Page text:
Owei Lakemfa

March 5, 2021

Nobel Prize for peacemakers and warmongers


By Owei Lakemfa

THE Nobel Peace Prize,  perhaps the most prestigious annual award in the world, suffers from a chronic illness: the inability of the award committee to define what is peace. It is like one man’s terrorist is another man’s freedom fighter. The loose framework; that the prize be awarded to those who have “done the most or the best work for fraternity between nations, for the abolition or reduction of standing armies and for the holding and promotion of peace congresses” has not helped much.

If it did, Adolf Hitler might not have been nominated in 1939. Nor would a warmonger like Donald Trump who actively promoted the wars in Yemen and Syria and tore up the Iran Nuclear agreement have been nominated in 2021. Even for constituting a serious obstacle to the war against COVID-19 by campaigning that the pandemic was a ruse, refusing to allow countries like Iran and Venezuela access to COVID-19 drugs and withdrawing America from the World Health Organisation, WHO, at a time the world needed a joint response  to COVID-19, should have made him ineligible for the nomination.

So when the Committee announced that as at the close of nominations this Monday, March 1, some 329 candidates, including 234 individuals and 95 organisations were nominated for the 2021 prize, it was no surprise that it was an admixture of doves and hawks, sheep and wolves, peacemakers and warmongers. Do not assume that only the peacemakers win. History shows that warmongers can also win, depending on the prevalent politics. After all, it is the vote of the majority in the five-member Norwegian Nobel Committee, that decides who wins the prize, and their decision is as infallible as the Papacy.

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Some loosely define peace as the absence of war. But the irony is that even where there is war, representatives of the combatants are sometimes awarded the prize jointly, more as an appeasement and a weird sense of balance than a recognition of true peace-making. This was the case in Vietnam. The Vietnamese had militarily defeated France in their struggle for independence.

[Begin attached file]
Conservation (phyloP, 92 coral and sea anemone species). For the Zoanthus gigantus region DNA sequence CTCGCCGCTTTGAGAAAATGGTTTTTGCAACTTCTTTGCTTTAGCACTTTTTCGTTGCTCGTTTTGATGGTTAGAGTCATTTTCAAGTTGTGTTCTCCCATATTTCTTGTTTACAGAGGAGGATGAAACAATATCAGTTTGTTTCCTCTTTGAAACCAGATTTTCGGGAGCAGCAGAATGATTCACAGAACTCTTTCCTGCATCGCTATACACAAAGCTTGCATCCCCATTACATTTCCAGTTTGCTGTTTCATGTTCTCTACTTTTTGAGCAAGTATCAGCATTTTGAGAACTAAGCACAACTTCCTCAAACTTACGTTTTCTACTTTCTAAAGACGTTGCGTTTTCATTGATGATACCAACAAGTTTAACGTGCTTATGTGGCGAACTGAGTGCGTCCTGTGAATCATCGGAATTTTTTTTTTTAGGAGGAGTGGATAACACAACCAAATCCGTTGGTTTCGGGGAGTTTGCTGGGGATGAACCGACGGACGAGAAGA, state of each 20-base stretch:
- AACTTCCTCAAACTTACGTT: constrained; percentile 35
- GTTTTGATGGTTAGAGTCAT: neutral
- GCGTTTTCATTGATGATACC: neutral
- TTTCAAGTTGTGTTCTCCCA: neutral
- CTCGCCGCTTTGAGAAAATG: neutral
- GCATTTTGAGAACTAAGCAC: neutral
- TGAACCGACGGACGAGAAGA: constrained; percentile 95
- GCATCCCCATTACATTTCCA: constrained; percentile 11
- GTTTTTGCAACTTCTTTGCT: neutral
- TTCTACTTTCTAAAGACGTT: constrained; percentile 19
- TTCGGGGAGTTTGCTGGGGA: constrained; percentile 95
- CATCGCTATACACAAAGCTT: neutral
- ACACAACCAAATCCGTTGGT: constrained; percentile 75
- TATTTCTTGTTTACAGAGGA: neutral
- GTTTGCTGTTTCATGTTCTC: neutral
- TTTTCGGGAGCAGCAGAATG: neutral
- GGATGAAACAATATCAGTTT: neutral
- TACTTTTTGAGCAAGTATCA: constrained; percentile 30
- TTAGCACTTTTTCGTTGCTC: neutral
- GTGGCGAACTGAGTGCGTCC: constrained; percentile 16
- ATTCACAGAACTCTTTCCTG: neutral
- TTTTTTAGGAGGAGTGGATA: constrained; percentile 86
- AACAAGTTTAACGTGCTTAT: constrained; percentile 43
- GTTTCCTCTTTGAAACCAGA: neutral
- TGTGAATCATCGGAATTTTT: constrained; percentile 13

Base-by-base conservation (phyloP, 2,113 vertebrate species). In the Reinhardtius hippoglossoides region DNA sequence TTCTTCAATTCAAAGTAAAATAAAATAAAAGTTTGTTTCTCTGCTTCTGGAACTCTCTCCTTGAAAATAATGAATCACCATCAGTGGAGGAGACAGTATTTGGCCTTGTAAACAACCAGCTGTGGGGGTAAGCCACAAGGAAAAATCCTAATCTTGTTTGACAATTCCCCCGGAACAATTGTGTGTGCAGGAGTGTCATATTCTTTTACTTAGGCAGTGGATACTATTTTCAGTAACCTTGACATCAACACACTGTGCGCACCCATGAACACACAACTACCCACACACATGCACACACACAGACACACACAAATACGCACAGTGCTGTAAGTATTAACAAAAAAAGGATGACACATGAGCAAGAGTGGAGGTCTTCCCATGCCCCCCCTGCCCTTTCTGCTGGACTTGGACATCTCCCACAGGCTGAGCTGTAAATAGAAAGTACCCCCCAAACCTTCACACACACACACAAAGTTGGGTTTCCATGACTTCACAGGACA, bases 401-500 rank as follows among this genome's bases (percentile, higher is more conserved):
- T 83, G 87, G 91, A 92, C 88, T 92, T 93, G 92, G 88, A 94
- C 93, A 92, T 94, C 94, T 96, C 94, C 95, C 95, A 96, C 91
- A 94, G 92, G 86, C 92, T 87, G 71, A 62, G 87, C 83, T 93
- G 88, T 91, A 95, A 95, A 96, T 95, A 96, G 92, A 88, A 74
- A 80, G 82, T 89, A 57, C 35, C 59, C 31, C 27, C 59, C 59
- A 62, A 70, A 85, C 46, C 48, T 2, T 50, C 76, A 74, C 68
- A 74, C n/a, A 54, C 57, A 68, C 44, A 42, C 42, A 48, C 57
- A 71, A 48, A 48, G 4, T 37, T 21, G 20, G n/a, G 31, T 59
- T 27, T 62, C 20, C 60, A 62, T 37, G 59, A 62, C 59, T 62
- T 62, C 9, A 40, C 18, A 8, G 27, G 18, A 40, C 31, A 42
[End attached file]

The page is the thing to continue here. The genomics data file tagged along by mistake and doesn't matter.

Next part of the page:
Then the United States stepped in to stop the independence movement because it feared the new country would go communist. Subsequently, America lost 58,220 personnel while over two million Vietnamese were killed. When America decided to withdraw its troops, it bombed the civilian city of Hanoi to force the Vietnamese accept its withdrawal terms. That was when the Nobel Committee waded in to award the 1973 Prize to the chief negotiators on both sides: the warmonger, Henry Kissinger and Vietnamese revolutionary, Le Duc Tho. The latter was so enraged by the clear hypocrisy that he rejected the award.

That was not the first time the integrity of the peace prize was being called to question. It may be to its eternal shame that Mohandas Karamchand Gandhi, the man who in the 20th Century symbolised peace and non-violence, was not considered fit to be awarded the prize. The reason is simple: he was opposed to British colonial rule, especially  in South Africa and India. So it was simply a political decision not to annoy Britain, a then super power.

The subsequent arguments that Gandhi could not be given the award posthumously because it is given only to living persons, were rubbished when the 1961 Peace Prize was awarded posthumously to the Swedish, Dag Hammarskjold, the United Nations Secretary General, for allegedly strengthening the body. Ironically, Hammarskjold died in a controversial plane crash on September 18, 1961 over Ndola, Zambia while coordinating the UN intervention against the legitimate and democratic government of pan-Africanist, Patrice Lumumba.